Yesterday we reported about a Saudi Arabian blogger whose three tweets about Muhammed on his birthday incited outrage among Islamic conservatives, with the king calling for his arrest and some seeking his execution. Hazma Kashgari, who fled the country for his own safety saying he would never return, has since been detained in Malaysia.
The New York Times reports that Kashgari was detained by authorities at the Kuala Lampur International Airport Thursday and is likely to be returned to Saudi Arabia but officials are still determining next steps:
“The police have contacted their counterpart in Saudi Arabia to determine the next course of action,” [said Hishammuddin Hussein, the Malaysian Minister of Home Affairs.]
The 23-year-old's tweets that began the controversy, which included a Facebook page with more than 13,000 supporters calling for his execution, were directly addressed to the prophet Muhammad and considered blasphemous to some. Here's the text, as reported by the Daily Beast:
“On your birthday, I will say that I have loved the rebel in you, that you’ve always been a source of inspiration to me, and that I do not like the halos of divinity around you. I shall not pray for you,” he wrote in one tweet.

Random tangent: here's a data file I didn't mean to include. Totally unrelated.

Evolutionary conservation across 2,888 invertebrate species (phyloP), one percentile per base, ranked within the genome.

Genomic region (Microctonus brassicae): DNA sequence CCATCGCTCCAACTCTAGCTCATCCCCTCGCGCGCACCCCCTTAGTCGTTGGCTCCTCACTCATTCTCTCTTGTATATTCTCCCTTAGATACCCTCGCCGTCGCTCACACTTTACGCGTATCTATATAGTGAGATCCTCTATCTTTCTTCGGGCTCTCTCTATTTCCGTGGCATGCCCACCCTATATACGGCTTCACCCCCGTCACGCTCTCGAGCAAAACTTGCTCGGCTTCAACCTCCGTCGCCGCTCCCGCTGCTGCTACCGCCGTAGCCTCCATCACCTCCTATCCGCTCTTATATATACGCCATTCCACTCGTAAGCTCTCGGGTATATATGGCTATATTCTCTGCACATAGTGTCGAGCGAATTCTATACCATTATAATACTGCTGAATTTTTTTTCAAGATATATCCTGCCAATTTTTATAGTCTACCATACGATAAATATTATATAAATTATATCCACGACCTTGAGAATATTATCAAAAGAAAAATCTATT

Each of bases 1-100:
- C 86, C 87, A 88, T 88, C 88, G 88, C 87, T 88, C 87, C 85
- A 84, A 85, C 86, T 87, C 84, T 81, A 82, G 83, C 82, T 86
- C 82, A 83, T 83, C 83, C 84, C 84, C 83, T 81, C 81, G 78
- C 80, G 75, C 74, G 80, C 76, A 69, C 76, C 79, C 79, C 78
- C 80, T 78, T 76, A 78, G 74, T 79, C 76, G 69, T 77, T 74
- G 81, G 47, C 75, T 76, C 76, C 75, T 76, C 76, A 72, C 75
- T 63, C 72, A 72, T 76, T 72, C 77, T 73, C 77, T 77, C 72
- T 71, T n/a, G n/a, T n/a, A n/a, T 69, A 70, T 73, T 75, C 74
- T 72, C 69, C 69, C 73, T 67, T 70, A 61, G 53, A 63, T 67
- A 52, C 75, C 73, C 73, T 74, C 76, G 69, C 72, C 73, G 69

“On your birthday, I find you wherever I turn. I will say that I have loved aspects of you, hated others, and could not understand many more,” he wrote in a second.
“On your birthday, I shall not bow to you. I shall not kiss your hand. Rather, I shall shake it as equals do, and smile at you as you smile at me. I shall speak to you as a friend, no more,” he concluded in a third.
With more than 30,000 responses on Twitter in one day, Kashgari quickly removed the tweets and apologized. But it was too late and he fled the country.
The Times reports that groups such as Amnesty International are asking the Malaysian officials not to send Kashgari back to his home country:
“We are calling on the Malaysian government to stop any deportation proceedings they may have started,” said Cilina Nasser, a London-based researcher with Amnesty’s Middle East and North Africa program.
The Times also reports a Malaysian official as saying "It is not our practice to grant political asylum."